- January 19, 2021
- Posted by: vitalclick
- Category: Investments
Webber Wentzel sees three broad themes emerging in South Africa in 2021, which will require extensive input from the legal profession. These are: changes to the economy and regulation prompted by Covid-19; moves by government and the private sector to stimulate economic recovery; and a greater focus on corporate responsibility and consumer protection.
1. Post-Covid responses
Getting the African Continental Free Trade Agreement (AfCFTA) back on track is likely to be a focus in 2021 as a measure to help African economies recover post-Covid-19.
In South Africa, reduced spending by businesses under financial pressure may affect B-BBEE levels and ownership scores. We expect more B-BBEE trusts will seek clarity on their status after questions raised by the BEE Commissioner in the past 18 months.
Government may focus its attention on bringing crypto assets into the ambit of financial sector regulation and anti-money laundering provisions. There could also be developments in new financial services products and services to deal with situations where face-to-face meetings are not possible, and regulation of these products.
Insurance companies, which are currently awaiting the outcomes of various court actions related to Covid-19 claims, will continue to face these issues well into 2021. View more information.
2. Economic recovery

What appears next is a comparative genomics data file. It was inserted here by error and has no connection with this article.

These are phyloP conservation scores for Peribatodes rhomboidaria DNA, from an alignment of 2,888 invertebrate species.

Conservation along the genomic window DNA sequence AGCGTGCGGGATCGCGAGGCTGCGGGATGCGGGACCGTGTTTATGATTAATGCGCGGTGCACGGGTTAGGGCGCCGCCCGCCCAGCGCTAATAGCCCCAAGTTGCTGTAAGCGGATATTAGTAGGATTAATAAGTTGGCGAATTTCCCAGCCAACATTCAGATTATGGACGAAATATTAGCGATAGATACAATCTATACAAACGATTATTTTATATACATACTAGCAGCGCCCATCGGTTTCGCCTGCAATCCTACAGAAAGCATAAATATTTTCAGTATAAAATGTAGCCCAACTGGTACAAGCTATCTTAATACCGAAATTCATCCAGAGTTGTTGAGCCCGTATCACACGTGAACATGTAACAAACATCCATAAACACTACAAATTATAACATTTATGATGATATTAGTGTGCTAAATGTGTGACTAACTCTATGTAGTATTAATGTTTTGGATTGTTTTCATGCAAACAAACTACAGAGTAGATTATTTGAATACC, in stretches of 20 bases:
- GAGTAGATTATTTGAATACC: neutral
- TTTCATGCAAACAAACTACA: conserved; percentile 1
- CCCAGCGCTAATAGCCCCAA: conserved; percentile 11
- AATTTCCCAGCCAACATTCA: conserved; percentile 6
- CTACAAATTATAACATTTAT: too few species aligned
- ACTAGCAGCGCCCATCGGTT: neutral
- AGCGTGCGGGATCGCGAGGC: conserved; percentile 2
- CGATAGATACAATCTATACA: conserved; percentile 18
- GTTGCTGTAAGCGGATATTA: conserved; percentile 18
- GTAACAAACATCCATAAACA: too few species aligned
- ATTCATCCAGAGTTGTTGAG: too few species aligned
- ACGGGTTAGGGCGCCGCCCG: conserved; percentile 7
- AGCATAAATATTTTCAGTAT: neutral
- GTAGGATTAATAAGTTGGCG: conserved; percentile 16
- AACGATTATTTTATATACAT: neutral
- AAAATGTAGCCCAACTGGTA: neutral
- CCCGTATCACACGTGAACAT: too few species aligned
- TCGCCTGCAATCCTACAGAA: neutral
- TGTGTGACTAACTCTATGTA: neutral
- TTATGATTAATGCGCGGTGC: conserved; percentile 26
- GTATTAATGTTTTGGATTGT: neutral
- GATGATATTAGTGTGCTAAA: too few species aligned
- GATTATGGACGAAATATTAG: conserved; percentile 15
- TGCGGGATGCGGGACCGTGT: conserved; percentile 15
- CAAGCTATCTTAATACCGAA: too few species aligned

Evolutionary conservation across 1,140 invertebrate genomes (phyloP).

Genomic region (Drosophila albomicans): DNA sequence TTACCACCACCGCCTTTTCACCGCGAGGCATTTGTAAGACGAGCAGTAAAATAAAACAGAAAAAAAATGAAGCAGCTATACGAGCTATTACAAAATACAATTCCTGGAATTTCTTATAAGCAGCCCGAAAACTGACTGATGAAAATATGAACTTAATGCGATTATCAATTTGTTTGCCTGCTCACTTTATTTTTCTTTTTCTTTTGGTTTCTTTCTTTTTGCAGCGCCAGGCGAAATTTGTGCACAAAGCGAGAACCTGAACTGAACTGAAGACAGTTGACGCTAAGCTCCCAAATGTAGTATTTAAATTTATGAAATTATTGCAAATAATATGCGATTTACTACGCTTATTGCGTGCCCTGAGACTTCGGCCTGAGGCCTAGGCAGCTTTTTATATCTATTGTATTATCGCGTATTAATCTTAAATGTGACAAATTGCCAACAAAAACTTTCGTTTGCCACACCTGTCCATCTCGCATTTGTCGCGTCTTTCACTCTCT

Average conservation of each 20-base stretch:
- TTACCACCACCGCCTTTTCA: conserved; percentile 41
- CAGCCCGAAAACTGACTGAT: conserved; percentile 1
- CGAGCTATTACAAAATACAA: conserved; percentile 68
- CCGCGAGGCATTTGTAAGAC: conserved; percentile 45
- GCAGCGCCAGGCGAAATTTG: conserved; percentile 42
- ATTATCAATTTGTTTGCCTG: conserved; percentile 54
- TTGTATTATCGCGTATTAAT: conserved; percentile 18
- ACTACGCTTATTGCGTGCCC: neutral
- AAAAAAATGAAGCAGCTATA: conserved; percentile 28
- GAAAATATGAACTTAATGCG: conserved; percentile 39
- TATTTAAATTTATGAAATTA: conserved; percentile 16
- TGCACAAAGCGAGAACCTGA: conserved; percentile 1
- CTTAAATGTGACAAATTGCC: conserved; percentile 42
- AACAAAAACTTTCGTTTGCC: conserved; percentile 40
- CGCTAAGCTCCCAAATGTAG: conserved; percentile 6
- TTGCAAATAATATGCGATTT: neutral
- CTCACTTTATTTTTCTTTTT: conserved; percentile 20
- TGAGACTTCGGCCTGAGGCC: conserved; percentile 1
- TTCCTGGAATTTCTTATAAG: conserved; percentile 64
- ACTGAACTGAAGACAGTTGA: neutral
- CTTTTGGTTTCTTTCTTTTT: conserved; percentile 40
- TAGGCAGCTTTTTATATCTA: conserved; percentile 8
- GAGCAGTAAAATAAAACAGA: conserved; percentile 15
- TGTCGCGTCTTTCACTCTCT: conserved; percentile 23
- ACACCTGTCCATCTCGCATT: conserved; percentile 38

The government will continue to prioritise energy restructuring as a way to help the economy recover from the effects of Covid-19 and it may introduce a bespoke bill to parliament regulating the upstream oil and gas sector.
Government may also try to rejuvenate the domestic mining sector by focusing on policies to create sustainable near-mine communities and encouraging the formation of subsidiary industries to help these communities survive in the long term.
Given the president’s emphasis on infrastructural investment in the past couple of years, and particularly on “shovel-ready” projects, we expect to see many infrastructure projects gain momentum in 2021.
View more information.
3. Stricter governance and consumer protection
We expect the JSE will continue to focus on robust corporate governance for listed entities. Heightened levels of shareholder and M&A-related activism is expected, especially as there are likely to be more delistings and unbundlings as corporates restructure after Covid-19. More disputes and arbitrations are expected, as businesses struggle with liquidity. We do not anticipate any changes to international arbitration law but there could be amendments to the Domestic Arbitration Act.
By 30 June 2021, all affected entities will have to fully comply with the Protection of Personal Information Act (PoPIA), to ensure consumers’ personal data is not misused. PoPIA also places particular obligations on employers to manage employees’ personal information and gives employees various rights to privacy.
View more information here and here.
The Draft Code of Practice on the Prevention and Elimination of Violence and Harassment in the World of Work is likely to become law in 2021. View more information.
We foresee that the competition authorities will continue to focus on creating a more inclusive economy and reducing concentration of ownership. The Conduct of Financial Institutions Bill (CoFI), which has a focus on treating customers fairly, could be enacted in 2021.
We also expect there will be greater regulation of the digital economy and dominant players are likely to be scrutinized by more than one regulator. Ethical issues around the deployment of artificial intelligence will be an ongoing topic of debate.